I wish to be blessed like some children are, like I was. Blessed with a million futures and dreams that can come true. Blessed with time for tomorrow. Blessed with an unconditional love for one another that is felt but never understood. Blessed with a life that is simple, and uncomplicated.

I clung to my childhood, consciously and subconsciously. I went to Toys R'us often. But though I struggled, I could not hold on. I grew. People began to depend on me. I learned to be responsible, and knowledge and experience took their toll. Nevertheless, I still believe in second chances, in forgive and forget. I try to look for the good in people. And I haven't given up on a better tomorrow.

If I cannot be a child, then let me be a scientist. I've never out grown my love of nature and tirelessly pursued it throughout my life, both in and out of academia. My parents and teachers taught me the basics- how to observe, count, and analyze. Then I gradually leamed to apply these fundamentals to understand the physical world around me. In high school I gained the opportunity to intern in research institutions at local universities. I learned much about the practice of scientific research. I also discovered that the occupation is one of many virtues, and the one of my choice.

Scientists have boundless curiosity and an unrestrained imagination that may be child-like. They live for the future and see far ahead. Indeed, they are visionaries whose fantasies may eventually become our realities. Despite their importance, scientists are often underpaid. I did not understand till I have put in long hours at the bench myself, for the chief compensation of the scientist's work is not monetary but in the satisfaction that is gained from it. Nevertheless, I still feel they should be able to provide well for their families. The wealth of knowledge they do have they share willingly. They encourage competition and cooperation since there is never a shortage of mysteries to be explored. It is also this general benevolence, which helped me select scientific research over other occupations I have considered.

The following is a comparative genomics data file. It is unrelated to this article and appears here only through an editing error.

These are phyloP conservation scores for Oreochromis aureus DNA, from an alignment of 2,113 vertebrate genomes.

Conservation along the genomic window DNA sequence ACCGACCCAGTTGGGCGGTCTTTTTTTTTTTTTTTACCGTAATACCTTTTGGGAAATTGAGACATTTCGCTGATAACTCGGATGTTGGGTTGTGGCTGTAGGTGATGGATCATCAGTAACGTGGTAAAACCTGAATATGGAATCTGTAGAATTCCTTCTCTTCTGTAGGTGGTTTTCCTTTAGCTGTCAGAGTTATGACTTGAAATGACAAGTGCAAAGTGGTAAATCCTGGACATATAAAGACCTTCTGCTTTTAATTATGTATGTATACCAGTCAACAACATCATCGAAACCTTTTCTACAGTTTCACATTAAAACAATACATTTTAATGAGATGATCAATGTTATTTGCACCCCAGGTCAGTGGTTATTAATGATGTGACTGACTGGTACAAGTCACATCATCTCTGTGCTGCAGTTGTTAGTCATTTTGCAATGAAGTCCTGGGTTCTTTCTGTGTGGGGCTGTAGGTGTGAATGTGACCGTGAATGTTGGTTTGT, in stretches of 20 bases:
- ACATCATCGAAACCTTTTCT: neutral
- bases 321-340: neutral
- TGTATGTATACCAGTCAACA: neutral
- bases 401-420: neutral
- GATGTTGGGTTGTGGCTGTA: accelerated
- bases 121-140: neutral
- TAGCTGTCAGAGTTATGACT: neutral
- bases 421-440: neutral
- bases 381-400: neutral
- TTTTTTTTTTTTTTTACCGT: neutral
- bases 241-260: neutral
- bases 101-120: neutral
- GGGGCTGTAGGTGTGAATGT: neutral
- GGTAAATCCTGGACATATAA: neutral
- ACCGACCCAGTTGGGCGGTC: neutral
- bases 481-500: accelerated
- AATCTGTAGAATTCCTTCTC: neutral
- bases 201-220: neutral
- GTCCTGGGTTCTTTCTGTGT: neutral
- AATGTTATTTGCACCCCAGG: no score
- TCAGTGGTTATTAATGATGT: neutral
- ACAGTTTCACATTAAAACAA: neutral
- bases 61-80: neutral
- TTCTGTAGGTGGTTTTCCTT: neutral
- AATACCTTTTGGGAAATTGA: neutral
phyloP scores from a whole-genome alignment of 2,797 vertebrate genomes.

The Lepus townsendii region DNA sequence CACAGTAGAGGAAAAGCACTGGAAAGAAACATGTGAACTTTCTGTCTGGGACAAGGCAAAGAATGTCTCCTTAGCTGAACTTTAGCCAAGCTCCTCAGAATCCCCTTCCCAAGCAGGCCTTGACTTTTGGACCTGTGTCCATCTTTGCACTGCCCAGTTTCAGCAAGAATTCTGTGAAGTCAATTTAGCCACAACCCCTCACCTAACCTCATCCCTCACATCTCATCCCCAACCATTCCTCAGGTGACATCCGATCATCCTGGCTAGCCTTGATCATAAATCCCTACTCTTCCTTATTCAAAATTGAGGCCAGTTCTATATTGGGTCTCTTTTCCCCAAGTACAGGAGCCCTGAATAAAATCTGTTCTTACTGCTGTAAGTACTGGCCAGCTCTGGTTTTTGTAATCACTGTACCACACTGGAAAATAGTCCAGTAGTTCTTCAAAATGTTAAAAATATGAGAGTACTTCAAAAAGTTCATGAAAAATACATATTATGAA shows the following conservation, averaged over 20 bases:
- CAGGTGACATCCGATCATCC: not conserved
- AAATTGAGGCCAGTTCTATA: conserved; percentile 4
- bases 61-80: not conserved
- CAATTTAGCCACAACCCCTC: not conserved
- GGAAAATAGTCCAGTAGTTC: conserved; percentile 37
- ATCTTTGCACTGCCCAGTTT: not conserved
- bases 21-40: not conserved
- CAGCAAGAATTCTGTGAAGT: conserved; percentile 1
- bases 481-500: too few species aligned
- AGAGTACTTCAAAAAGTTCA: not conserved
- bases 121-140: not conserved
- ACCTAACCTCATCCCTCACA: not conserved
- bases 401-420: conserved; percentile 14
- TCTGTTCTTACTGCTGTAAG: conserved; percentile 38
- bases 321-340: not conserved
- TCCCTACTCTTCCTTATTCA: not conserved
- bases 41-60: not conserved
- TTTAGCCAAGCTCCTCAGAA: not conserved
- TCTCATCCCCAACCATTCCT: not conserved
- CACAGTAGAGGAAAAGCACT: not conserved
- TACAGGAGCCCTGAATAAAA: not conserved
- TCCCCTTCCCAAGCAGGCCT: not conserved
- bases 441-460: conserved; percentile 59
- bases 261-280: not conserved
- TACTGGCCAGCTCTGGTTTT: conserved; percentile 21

By the time I completed college all my doubts were resolved. I have acquired a detailed understanding of the molecular and mechanistic aspects of life. I am particularly grateful to Professor Ashraf Imam, of U.S.C., Professors Mark Bennett, Hsiao-Ping Moore and Yeon Kyun Shin,  of U.C.Berkeley, and Dr's Michelle Poirier, and Beatriz Quinones of Johns Hopkins and U.C. Berkeley respectively,  for giving me additional, and invaluable opportunities for research training and experience. With their help, I have gained a broad spectrum of skills and knowledge that encompass significant aspects of research in structural biology, biochemistry and cell biology. Specifically, I have learned how to characterize the physical interactions of a class of membrane proteins, the SNAREs, with biochemical techniques and to employ a novel spectroscopy method, known as EPR, to by-pass the limits of crystallization and solve the structure of a protein complex in its native, soluble form.  I spent three years under the tutelage of the Bennett team and as an undergrad, I am most proud of my contributions to projects that led to co-authorships in two successful publications from that lab, one of which details the first successful determination of the structure of the SNARE complex- the likely core machinery of vesicle fusion. Currently, I'm continuing work on the SNARE proteins by following their function in cell lines, and using genetic manipulation ,IF and radioactive techniques to determine, and quantitatively characterize their cellular roles. I am also continuing with work that I started for my honors thesis, which I hope will lead to a publication soon.